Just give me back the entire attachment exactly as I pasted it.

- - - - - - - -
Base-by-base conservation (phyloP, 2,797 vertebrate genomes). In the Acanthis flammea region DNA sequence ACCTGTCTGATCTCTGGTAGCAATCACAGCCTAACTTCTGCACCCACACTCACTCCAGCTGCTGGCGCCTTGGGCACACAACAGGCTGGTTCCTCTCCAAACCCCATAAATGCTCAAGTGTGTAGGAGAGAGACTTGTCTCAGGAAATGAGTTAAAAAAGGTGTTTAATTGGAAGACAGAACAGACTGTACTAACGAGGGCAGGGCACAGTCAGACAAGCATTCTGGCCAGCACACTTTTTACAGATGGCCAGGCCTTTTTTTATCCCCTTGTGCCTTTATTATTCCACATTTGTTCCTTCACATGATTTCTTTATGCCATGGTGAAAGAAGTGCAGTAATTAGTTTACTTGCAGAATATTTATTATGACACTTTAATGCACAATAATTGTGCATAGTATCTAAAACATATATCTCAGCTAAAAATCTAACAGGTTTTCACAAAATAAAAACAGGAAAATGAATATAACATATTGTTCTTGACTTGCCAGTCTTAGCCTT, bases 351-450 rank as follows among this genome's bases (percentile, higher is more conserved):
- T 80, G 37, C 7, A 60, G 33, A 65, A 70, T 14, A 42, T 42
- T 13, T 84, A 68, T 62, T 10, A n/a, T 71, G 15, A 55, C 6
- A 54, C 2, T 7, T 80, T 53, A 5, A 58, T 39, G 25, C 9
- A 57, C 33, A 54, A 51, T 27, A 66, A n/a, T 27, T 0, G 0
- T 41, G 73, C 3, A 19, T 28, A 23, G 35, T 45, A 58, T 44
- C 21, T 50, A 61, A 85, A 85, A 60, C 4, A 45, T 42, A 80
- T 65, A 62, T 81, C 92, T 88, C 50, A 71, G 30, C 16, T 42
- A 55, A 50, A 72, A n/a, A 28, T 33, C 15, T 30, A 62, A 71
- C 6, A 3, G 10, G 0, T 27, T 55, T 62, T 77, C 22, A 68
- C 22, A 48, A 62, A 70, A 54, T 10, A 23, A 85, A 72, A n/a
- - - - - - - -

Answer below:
Base-by-base conservation (phyloP, 2,797 vertebrate genomes). In the Acanthis flammea region DNA sequence ACCTGTCTGATCTCTGGTAGCAATCACAGCCTAACTTCTGCACCCACACTCACTCCAGCTGCTGGCGCCTTGGGCACACAACAGGCTGGTTCCTCTCCAAACCCCATAAATGCTCAAGTGTGTAGGAGAGAGACTTGTCTCAGGAAATGAGTTAAAAAAGGTGTTTAATTGGAAGACAGAACAGACTGTACTAACGAGGGCAGGGCACAGTCAGACAAGCATTCTGGCCAGCACACTTTTTACAGATGGCCAGGCCTTTTTTTATCCCCTTGTGCCTTTATTATTCCACATTTGTTCCTTCACATGATTTCTTTATGCCATGGTGAAAGAAGTGCAGTAATTAGTTTACTTGCAGAATATTTATTATGACACTTTAATGCACAATAATTGTGCATAGTATCTAAAACATATATCTCAGCTAAAAATCTAACAGGTTTTCACAAAATAAAAACAGGAAAATGAATATAACATATTGTTCTTGACTTGCCAGTCTTAGCCTT, bases 351-450 rank as follows among this genome's bases (percentile, higher is more conserved):
- T 80, G 37, C 7, A 60, G 33, A 65, A 70, T 14, A 42, T 42
- T 13, T 84, A 68, T 62, T 10, A n/a, T 71, G 15, A 55, C 6
- A 54, C 2, T 7, T 80, T 53, A 5, A 58, T 39, G 25, C 9
- A 57, C 33, A 54, A 51, T 27, A 66, A n/a, T 27, T 0, G 0
- T 41, G 73, C 3, A 19, T 28, A 23, G 35, T 45, A 58, T 44
- C 21, T 50, A 61, A 85, A 85, A 60, C 4, A 45, T 42, A 80
- T 65, A 62, T 81, C 92, T 88, C 50, A 71, G 30, C 16, T 42
- A 55, A 50, A 72, A n/a, A 28, T 33, C 15, T 30, A 62, A 71
- C 6, A 3, G 10, G 0, T 27, T 55, T 62, T 77, C 22, A 68
- C 22, A 48, A 62, A 70, A 54, T 10, A 23, A 85, A 72, A n/a